Synagogue hosts artist during dedication
Temple Beth Or will celebrate its 25th anniversary on Sunday.
By Meredith Moss, Staff Writer 7:50 PM Friday, March 12, 2010
WASHINGTON TWP — If you’ve entered a Jewish home or house of worship, you may have noticed the mezuzah that hangs on the door post.
“A mezuzah is a piece of Jewish ritual art that adorns the front door and all of the interior doors of an observant Jewish home,” artist Gary Rosenthal explained. “It contains a prayer that reminds Jews of the covenant between man and God. Part of that prayer says ‘you shall remind yourself of the covenant when you enter a room.’ ”
Rosenthal, whose studio is in Maryland, is coming to town as an artist-in-residence for the 25th anniversary celebration and dedication of Temple Beth Or in Washington Twp. on Sunday, March 14. The building has been renovated over the past nine months, and now has a new multipurpose room, refurbished classrooms and a new exterior.
“It’s been usable, and we did some work on the sanctuary, but we had never made the building our own,” explains board member Marni Flagel, who co-chaired the fund drive for the renovation. The building was the former Fairhaven Church.
The reform congregation has 230 families. Its spiritual leader is Rabbi Judy Chessin. Under Rosenthal’s guidance, Beth Or families will spend the morning making art.
“We’ll be making mezuzot for our building and also for new Ethiopian Jewish immigrants to Israel,” event chairwoman Mary Youra said. “This project was inspired by the Temple’s recent visit to Israel, where members visited an absorption center and met many recent Ethiopian arrivals.”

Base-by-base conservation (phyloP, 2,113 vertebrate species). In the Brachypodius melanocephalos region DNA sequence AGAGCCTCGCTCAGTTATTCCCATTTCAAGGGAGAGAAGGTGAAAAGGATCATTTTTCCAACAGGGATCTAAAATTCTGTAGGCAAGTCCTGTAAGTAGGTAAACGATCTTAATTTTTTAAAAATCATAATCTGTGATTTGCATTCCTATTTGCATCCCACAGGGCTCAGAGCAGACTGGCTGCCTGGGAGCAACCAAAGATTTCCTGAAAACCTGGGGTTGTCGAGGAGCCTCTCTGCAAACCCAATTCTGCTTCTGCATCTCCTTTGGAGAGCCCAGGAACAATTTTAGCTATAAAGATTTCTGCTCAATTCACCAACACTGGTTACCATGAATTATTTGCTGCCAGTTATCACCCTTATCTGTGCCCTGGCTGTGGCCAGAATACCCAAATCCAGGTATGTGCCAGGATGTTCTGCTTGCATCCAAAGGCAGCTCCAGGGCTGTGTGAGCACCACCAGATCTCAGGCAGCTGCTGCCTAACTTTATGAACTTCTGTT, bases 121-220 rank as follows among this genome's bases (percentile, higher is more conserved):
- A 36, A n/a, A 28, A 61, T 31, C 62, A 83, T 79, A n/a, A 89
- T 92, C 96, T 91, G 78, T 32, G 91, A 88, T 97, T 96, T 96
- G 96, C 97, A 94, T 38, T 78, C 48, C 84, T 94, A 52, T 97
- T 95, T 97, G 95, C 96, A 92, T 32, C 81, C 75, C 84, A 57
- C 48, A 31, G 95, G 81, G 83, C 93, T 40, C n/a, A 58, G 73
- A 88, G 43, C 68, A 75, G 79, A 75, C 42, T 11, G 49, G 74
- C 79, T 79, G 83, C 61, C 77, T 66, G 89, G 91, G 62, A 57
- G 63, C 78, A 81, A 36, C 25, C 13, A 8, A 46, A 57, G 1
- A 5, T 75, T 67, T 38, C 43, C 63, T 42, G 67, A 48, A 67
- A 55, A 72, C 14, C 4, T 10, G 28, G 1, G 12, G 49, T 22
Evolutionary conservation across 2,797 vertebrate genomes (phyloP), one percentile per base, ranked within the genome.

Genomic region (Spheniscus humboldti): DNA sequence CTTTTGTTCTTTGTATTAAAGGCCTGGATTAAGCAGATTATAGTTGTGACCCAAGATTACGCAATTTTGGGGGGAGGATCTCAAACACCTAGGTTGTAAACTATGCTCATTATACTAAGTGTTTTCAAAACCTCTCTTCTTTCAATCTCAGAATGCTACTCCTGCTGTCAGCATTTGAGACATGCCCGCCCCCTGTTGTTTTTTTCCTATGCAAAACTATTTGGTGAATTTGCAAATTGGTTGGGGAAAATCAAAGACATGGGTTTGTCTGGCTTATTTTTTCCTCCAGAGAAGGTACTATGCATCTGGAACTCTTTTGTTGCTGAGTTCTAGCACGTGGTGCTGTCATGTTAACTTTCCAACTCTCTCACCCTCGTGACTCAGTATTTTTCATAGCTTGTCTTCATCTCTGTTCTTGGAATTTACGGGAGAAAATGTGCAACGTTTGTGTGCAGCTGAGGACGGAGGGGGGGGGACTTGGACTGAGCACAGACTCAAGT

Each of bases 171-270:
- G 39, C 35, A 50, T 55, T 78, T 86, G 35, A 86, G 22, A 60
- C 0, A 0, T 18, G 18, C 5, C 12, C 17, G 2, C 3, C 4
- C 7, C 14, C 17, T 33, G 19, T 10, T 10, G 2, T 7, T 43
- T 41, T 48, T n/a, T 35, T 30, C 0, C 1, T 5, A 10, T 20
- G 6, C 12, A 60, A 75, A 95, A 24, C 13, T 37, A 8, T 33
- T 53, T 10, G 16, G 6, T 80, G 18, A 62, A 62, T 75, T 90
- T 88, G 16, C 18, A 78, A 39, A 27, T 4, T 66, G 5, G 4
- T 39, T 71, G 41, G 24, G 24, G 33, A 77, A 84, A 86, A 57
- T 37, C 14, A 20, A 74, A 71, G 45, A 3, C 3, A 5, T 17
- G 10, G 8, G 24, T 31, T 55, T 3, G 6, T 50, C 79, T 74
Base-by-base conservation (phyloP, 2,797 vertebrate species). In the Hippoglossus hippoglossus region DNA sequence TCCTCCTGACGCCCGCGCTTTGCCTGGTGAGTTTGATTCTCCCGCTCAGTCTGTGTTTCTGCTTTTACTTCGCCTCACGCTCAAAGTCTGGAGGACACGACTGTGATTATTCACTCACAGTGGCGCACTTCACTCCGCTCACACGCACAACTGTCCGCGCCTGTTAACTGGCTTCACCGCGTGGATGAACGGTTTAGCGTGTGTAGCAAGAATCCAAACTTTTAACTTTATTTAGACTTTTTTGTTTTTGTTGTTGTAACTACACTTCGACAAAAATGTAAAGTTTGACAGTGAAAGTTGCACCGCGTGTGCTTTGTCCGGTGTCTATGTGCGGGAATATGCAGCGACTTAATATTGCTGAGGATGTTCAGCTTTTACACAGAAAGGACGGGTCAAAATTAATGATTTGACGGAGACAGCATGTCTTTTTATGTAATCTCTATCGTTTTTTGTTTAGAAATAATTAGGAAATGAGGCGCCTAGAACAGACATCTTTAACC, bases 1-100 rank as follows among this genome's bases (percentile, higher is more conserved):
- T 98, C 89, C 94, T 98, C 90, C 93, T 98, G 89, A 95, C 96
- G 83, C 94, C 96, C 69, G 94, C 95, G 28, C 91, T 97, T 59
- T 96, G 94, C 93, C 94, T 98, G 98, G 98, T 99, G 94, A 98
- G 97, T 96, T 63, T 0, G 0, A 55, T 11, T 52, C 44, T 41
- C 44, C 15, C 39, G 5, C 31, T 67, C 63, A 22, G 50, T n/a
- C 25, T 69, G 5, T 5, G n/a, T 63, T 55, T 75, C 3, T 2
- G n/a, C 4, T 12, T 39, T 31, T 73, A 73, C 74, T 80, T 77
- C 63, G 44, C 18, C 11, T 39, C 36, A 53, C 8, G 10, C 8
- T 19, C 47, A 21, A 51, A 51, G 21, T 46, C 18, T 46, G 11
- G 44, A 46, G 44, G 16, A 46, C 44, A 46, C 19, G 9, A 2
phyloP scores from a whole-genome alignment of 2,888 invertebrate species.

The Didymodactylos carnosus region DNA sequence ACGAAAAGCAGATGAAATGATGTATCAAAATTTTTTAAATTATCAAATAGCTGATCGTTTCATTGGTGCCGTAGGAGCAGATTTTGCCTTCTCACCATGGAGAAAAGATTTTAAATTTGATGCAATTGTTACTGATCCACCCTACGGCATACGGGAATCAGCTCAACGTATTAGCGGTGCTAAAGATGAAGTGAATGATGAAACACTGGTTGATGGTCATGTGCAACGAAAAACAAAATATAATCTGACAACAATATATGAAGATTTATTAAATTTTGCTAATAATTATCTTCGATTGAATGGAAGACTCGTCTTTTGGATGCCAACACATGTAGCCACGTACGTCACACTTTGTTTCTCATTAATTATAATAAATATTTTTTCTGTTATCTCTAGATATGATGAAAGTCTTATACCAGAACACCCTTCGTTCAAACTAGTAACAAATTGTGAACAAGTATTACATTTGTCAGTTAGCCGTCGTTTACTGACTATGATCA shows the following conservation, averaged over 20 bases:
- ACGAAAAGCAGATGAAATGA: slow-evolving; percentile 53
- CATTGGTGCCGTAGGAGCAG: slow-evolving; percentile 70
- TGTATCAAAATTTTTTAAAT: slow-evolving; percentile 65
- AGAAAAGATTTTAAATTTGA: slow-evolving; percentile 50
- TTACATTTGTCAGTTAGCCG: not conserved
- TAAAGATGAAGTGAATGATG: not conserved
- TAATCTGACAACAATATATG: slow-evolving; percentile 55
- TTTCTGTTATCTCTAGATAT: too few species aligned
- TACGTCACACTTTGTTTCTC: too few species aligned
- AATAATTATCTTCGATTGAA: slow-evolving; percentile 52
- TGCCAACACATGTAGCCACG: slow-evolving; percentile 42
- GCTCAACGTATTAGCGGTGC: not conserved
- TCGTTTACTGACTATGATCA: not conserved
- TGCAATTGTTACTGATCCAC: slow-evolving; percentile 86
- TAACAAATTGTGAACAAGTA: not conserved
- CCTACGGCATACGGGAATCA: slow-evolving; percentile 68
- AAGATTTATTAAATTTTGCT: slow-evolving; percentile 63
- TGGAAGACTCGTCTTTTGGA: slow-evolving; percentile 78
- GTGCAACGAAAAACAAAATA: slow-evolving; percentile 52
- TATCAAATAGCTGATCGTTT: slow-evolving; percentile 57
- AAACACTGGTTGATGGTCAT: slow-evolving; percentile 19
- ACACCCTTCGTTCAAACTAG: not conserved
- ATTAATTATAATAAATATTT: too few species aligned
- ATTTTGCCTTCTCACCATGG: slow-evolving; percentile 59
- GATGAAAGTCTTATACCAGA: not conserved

After a 1:30 p.m. formal dedication, the synagogue will host a trunk show and meet-the-artist for Rosenthal and his work. Project Judaica kits will be for sale.
Rosenthal, who has been sculpting in welded metals for more than 30 years, said he has been traveling throughout the country for the past decade to help communities create Jewish objects.
“It’s a mitzvah or good deed to beautify Jewish ritual,” he said. “After Hurricane Katrina, we had 1,000 people across the country making menorahs and dreidels (Hanukkah spinning tops) and they were donated to those people who had lost everything in the hurricane. Twenty-two communities were involved.”
The process uses colorful glass cut into small pieces, then tumbled in sand to get rid of sharp edges.
“We have a template for Sabbath candlesticks or a mezuzah, and people create a mosaic on it,” Rosenthal explained. “Then I bring it back to the glass studio and I fire it, integrate it with metal, and we fuse it into a single piece of glass.”
Event chairwoman Mary Youra said some of Rosenthal’s own glass mezuzah creations will be displayed on the day of the dedication. A special prayer is said when the mezuzah is placed on the door.
The dedication event and glass workshop are open to the public. Speakers include Rosenthal and U.S. Rep. Mike Turner, R-Centerville.
Youra says the project offers a dynamic way for people of all ages to interact and create art that will complete the building and grace the homes of congregants.
“It’s a marvelous opportunity to reinforce Jewish values, beautify the commandment, give to others and repair the world, all within a creative fund raising experience.
How to go
What: 25th year anniversary celebration and dedication of Temple Beth Or
When: 1:30 p.m. Sunday, March 14. A morning glass workshop with Gary Rosenthal will be held at 11:30 a.m. It’s open to the public.
Where: 5275 Marshall Road (corner of Rahn and Marshall roads) in Washington Twp.
More info: (937) 435-3400.